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segunda-feira, 1 de junho de 2015


Não, não há mais desculpa para não fazerem o que vos der na cabeça, não quando é tão fácil quanto ISTO, 2 Molduras, material de Escritório, o forno e o Aspirador lá de casa...
E quererem fazer ALGO! 
Quanto aos Moldes, só precisam de um por ideia, e podem bem ir fazê-los à FabLab mais à mão... 

Make a good, cheap, upgradeable sheet plastic vacuum formerdrcrash Tired of buying cheap plastic crap? Now you can make your own!
Or you can make nice and surprisingly sturdy plastic stuff in amazing shapes, amaze your friends with your technical prowess, and be the life of the party.Vacuum forming is a technique for shaping sheet plastics into 3D shapes, which you can do at home, easily and cheaply. And it's fun. It's the easiest way to make an infinite variety of shapes in plastic, or to make molds for casting shapes in other materials, such as concrete.The basic technique is to0. clamp a sheet of plastic to a frame (such as a windowscreen-type aluminum frame)1. heat it in an oven (such as your kitchen oven) until it's soft and rubbery2. stretch it over a convex mold of an interesting shape (such as a life cast of your sweetie's face), and 3. suck the plastic inward onto that mold with a vacuum system (such as your household vacuum cleaner)Once the plastic cools, you pull it off the mold and trim off the excess plastic, leaving a copy of whatever shape you sucked the plastic onto.

Ou querem fazer uma Impressora 3D, super-barata, com Sucata? Pois cá está como é, passo-a-passo, com CDs e DVDs que encontrem por aí, e pouco mais:

Complete newbie step by step, 3D printer with all parts listsdintid  
Intro, prelude, or just: who is this meant for?I wanted the title to include cheap, but lets face it: it is not cheap to build a 3D printer unless you have some/most of the components on hand or if you find just shy of £100 as cheap to make a tiny, not very good quality printer. This tutorial is all about starting from zero, figuring out and understanding all parts of a 3D printer and keeping costs down for this our very first build.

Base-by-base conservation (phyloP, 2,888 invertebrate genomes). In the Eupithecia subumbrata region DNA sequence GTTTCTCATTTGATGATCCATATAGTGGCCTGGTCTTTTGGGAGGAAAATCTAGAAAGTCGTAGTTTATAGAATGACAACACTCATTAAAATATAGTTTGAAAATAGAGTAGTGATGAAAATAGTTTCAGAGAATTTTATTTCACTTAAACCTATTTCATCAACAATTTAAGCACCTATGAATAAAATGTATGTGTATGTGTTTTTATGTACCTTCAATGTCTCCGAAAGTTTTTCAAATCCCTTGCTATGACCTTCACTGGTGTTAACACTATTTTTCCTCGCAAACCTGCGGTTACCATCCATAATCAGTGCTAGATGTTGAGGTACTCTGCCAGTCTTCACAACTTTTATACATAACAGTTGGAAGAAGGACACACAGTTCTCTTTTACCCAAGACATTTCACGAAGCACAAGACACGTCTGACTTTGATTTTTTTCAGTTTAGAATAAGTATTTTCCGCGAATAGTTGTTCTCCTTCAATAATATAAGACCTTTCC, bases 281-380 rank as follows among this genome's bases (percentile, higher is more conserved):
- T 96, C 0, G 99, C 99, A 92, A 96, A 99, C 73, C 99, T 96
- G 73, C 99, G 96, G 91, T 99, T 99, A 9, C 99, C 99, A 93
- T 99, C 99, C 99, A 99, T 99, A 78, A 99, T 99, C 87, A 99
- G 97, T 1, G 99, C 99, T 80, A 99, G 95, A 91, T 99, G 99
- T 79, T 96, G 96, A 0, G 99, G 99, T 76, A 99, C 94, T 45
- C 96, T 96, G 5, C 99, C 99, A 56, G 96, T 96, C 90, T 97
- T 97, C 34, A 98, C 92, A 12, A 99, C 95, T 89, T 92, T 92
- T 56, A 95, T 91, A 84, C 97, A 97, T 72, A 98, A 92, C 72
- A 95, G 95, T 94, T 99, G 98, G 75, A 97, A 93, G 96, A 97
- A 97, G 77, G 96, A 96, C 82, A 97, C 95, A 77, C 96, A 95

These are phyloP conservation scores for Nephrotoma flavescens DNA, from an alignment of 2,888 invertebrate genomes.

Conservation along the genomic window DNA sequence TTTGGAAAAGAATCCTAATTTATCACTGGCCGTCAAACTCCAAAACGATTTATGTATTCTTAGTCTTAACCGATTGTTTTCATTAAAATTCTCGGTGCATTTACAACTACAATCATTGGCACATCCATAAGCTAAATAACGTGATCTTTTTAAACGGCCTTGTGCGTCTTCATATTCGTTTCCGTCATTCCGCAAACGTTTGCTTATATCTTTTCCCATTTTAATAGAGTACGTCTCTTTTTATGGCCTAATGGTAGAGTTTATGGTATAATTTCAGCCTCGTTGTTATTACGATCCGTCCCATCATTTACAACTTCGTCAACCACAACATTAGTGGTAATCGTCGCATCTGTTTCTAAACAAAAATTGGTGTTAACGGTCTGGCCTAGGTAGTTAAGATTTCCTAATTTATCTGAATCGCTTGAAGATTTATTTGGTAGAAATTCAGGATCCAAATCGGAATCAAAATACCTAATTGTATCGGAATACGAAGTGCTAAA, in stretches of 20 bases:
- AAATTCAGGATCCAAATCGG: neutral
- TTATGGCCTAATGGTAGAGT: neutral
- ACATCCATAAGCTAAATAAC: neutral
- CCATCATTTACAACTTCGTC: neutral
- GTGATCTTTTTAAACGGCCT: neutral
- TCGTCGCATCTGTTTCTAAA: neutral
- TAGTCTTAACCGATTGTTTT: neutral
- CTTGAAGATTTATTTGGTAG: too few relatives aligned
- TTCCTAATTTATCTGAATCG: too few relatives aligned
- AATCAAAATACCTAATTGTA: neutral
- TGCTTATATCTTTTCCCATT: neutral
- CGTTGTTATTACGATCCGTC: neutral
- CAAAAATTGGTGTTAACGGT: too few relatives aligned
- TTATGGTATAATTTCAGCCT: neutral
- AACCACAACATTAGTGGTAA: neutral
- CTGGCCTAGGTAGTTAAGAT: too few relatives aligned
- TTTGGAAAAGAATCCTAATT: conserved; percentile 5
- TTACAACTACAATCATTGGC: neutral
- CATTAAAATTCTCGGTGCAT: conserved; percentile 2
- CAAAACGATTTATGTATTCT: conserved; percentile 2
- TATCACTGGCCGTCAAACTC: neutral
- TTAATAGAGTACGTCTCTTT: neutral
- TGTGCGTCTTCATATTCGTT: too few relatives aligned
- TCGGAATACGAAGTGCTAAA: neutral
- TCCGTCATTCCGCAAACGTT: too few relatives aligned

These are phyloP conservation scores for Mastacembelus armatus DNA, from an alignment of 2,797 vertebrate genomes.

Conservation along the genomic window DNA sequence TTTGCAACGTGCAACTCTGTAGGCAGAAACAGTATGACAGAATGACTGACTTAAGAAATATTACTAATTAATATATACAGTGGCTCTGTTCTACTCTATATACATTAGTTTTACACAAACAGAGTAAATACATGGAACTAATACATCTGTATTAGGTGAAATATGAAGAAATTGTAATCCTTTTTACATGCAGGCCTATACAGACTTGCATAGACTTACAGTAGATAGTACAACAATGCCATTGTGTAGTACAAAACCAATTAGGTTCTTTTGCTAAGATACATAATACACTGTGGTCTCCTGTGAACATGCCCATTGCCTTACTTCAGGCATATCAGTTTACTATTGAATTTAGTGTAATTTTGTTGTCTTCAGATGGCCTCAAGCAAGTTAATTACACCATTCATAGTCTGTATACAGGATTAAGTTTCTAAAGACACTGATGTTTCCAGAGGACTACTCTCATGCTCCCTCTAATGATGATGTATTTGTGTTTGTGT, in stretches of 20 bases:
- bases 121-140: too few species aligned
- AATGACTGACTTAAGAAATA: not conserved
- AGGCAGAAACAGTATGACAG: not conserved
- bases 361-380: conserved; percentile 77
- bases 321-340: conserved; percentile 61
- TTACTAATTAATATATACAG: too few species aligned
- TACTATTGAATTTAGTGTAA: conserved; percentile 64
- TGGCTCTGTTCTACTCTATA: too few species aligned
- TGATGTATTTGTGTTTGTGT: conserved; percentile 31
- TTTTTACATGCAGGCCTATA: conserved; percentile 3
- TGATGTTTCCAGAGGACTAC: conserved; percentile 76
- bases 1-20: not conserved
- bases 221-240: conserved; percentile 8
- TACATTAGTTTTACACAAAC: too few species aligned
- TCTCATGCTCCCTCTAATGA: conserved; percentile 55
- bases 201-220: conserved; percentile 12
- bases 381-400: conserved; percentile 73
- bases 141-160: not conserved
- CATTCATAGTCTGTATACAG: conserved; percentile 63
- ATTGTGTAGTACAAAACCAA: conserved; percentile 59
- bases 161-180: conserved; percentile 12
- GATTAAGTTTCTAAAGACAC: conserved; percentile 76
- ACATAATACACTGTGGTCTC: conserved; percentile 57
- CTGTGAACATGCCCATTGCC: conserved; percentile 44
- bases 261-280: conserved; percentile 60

The upside is that all the items can be reused for a larger better printer at a later stage. I did that, and it Works wonderfully - better than an Ultimaker original in fact (proud).
It should be obvious which one is made from old CD/DVD drives, and which one I reused my parts in later :) I opted for a small printer, but you can just ordre longer metal rods and get a larger cabinet, and you have a larger printer at the same cost.
I have not kept strict tabs on costs, but the final printer, which is awesome, amounted to a total of just over £200 or so.
In short, I'm going to build a 3D printer made from parts from old CD/DVD drives and some aluminium pieces. I am going to provide complete detailed description on every single part needed. There will be no requirments on having advanced or expensive tools nor expert knowledge on anything.  


...E se não, esta Fresa CNC resolve-vos o problema, lá está, mais um Projecto que só não faz, quem não quizer:

How to Make a Three Axis CNC Machine (Cheaply and Easily)oomlout 
The idea behind this Instructable was to fulfill my desire for a desktop sized CNC machine. While it would have been nice to purchase an off the shelf unit the issue of price as well as size proved prohibitive. With this in mind I endeavored to design and build a three axis CNC machine with the following factors in mind:
-Use Simple tools (needs only a drill press, band saw, and hand tools)
-Low Cost (this kind of got away from me however with everything bought off the shelf the cost for all parts is under $600 (significant savings could be made by skillfully sourcing some pieces))
-Small footprint (30" x 25" footprint)
-Usable working envelope (10" X-axis, 14" Y-Axis, 4" Z-Axis)
-Relativly fast cut rate (60" per minute)
-Small part count (fewer than 30 unique parts)
-Easy to source parts (all parts available from 4 sources (Home Depot + 3 online sources)
-Ability to cut ply-wood (Succesful) 


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